Honorable Mention
2013 Skyscraper Competition

Nam Il Joe, Laura E. Lo, Mark T. Nicol
United States

By extending the ethos of reuse to the aqueous environment, In Charybdis reconsiders the plastic detritus in the world’s oceans as building material. Harnessing the complex, dynamic system of forces of the oceans and its intensive gradients, this project coalesces plastic particulates into a self-limiting, dynamically formed, yet chemically inert, super-tall building structure that plunges deep into the ocean’s depths.

Utilizing advanced material technologies, it provides scaffolding for deep-sea research vessels. These vessels navigate through the water column, over time converging and dispersing within the structure, forming and disbanding spontaneous research communities as they venture to the depths and slowly return to air. By utilizing an existing material condition to build a research facility in the Great Pacific Garbage Patch, this project leverages cleanup and rehabilitation for the advancement science, creating a novel venue for the study of the last and great, earthly frontier—the deep ocean.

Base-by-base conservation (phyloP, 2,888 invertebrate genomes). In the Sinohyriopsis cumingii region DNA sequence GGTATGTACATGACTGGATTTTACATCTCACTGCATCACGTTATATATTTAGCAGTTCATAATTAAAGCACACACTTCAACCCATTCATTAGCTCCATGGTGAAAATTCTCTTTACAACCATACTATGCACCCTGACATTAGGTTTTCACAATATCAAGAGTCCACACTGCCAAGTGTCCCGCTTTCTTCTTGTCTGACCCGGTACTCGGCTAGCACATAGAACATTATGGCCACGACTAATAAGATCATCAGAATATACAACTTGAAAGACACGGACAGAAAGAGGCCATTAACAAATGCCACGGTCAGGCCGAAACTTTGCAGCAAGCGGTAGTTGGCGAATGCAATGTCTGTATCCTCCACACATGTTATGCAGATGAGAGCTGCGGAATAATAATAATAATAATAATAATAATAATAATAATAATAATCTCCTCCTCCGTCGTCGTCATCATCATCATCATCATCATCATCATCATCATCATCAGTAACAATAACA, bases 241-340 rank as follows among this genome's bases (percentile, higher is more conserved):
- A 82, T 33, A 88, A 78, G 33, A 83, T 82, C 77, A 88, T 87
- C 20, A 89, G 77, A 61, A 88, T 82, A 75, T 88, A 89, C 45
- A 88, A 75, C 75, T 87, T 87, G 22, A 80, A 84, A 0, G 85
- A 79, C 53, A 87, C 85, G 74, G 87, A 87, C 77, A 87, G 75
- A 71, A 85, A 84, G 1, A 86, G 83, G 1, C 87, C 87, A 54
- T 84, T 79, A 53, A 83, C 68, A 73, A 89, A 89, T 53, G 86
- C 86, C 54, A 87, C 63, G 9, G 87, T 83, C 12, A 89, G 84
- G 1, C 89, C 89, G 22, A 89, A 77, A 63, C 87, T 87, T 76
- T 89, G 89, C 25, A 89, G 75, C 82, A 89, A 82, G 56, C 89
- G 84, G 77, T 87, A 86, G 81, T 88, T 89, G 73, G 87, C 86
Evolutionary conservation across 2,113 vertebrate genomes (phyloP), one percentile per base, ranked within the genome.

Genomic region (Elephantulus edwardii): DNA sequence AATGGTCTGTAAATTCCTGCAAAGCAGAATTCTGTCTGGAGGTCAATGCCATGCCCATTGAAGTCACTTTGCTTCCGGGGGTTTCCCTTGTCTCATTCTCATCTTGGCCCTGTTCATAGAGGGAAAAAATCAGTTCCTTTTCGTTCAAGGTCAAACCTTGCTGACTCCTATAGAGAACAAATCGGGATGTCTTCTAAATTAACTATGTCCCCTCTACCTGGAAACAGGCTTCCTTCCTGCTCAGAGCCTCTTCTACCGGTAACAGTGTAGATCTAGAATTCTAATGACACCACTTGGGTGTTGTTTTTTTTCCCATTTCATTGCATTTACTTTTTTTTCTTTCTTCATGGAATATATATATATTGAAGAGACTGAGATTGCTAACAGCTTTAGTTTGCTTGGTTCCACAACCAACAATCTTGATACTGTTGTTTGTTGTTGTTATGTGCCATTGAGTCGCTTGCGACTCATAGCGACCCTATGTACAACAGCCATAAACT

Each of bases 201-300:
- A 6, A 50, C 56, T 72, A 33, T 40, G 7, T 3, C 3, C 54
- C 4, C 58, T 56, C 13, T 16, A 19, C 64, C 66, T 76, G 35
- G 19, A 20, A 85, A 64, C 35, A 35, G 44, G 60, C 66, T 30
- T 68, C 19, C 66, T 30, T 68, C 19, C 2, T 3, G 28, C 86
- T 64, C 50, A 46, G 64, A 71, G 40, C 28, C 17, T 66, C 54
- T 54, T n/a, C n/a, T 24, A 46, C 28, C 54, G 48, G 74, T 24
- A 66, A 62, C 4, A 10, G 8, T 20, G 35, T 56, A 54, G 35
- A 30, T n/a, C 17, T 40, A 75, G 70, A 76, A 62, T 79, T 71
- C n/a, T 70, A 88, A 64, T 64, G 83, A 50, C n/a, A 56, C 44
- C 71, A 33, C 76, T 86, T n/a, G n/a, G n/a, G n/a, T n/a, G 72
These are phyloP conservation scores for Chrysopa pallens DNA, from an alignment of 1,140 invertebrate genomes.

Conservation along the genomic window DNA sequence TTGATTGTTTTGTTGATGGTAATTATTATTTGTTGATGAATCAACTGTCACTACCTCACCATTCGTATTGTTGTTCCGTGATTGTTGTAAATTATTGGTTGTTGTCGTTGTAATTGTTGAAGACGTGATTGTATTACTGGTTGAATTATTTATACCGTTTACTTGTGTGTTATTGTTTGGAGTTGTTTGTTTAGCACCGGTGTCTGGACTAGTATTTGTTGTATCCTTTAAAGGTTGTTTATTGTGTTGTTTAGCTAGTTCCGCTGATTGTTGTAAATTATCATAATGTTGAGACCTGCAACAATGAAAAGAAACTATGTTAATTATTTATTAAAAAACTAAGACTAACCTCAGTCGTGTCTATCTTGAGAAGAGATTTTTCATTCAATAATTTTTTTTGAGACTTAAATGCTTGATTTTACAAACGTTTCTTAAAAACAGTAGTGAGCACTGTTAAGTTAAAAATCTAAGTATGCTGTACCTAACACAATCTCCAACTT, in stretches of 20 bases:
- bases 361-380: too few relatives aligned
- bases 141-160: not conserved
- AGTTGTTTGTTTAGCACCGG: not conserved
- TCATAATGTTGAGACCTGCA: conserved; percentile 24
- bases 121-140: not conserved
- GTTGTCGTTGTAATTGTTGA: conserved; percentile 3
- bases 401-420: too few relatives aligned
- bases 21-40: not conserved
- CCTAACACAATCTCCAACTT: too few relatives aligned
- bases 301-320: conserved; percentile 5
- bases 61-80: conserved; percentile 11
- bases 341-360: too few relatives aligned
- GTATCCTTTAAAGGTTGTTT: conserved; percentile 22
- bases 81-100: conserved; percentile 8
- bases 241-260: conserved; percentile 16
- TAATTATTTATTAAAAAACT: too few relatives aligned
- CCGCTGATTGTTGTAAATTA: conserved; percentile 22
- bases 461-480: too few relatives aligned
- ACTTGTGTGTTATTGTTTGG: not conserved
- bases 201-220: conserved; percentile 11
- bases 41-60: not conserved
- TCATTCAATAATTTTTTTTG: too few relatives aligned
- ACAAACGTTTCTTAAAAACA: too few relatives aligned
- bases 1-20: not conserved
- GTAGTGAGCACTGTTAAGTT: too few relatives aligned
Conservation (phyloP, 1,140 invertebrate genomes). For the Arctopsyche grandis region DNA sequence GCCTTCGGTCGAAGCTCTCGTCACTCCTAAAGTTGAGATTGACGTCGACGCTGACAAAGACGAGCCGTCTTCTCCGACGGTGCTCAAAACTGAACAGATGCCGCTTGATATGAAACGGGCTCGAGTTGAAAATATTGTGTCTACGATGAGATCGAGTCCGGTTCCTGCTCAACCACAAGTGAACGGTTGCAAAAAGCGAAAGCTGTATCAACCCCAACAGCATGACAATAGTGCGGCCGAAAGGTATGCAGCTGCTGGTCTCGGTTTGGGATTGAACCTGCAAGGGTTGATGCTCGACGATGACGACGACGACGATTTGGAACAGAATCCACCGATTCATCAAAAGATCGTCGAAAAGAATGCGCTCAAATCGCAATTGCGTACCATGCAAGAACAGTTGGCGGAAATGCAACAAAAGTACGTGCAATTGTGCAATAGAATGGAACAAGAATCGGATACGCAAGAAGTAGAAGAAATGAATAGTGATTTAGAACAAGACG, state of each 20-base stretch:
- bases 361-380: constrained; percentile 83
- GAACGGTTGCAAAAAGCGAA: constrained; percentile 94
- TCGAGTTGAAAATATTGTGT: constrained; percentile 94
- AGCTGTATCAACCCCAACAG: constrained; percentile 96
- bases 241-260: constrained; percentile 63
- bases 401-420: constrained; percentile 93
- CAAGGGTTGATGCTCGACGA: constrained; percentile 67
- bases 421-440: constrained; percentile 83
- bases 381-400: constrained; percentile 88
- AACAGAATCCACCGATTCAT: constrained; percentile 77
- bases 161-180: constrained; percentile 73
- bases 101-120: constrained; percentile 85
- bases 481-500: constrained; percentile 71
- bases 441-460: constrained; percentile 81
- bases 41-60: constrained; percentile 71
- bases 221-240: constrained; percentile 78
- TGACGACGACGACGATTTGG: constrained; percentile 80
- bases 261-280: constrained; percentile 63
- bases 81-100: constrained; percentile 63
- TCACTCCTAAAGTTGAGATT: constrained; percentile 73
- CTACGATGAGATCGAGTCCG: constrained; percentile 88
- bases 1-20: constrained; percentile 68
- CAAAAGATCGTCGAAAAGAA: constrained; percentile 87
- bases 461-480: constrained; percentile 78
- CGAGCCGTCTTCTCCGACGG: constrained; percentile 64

The project’s specific site within the ocean gyres is both emblematic and anomalous. Situated within a fractal gyre of motion and framed by three subsurface mountains, the site is a vortex within a vortex, its conflicting currents both sculpting our structure and harnessed by it for dynamic stabilization. Gradients of salinity, temperature, pressure, fluctuations in surface wind speed and direction, ocean currents, and magnetic anomalies are all a part of the complex system of forces that drives material down into the ocean’s depth, and shapes this research facility over the years.

The intensive properties of pressure, temperature and light have a material impact on the quality and nature of the space of this underwater structure. The gradient of light slides towards total darkness between 0 and 700 meters, creating unique sensational atmospheres. The Ekman Spiral twists the aqueous environment between 0 and 100 meters, creating a denser and more habitable scaffold near the surface. These, the force of pressure, the effect of declining temperature, and the increasing salinity, all contribute to yield vastly divergent research environments in this inverted ‘skyscraper’. The project reaches 350 meters into the ocean’s depth with this vertical research facility. It is shaped by the robust variability of water, an ecology registered in material structure, form, and program, a balancing act between gravity and buoyancy.

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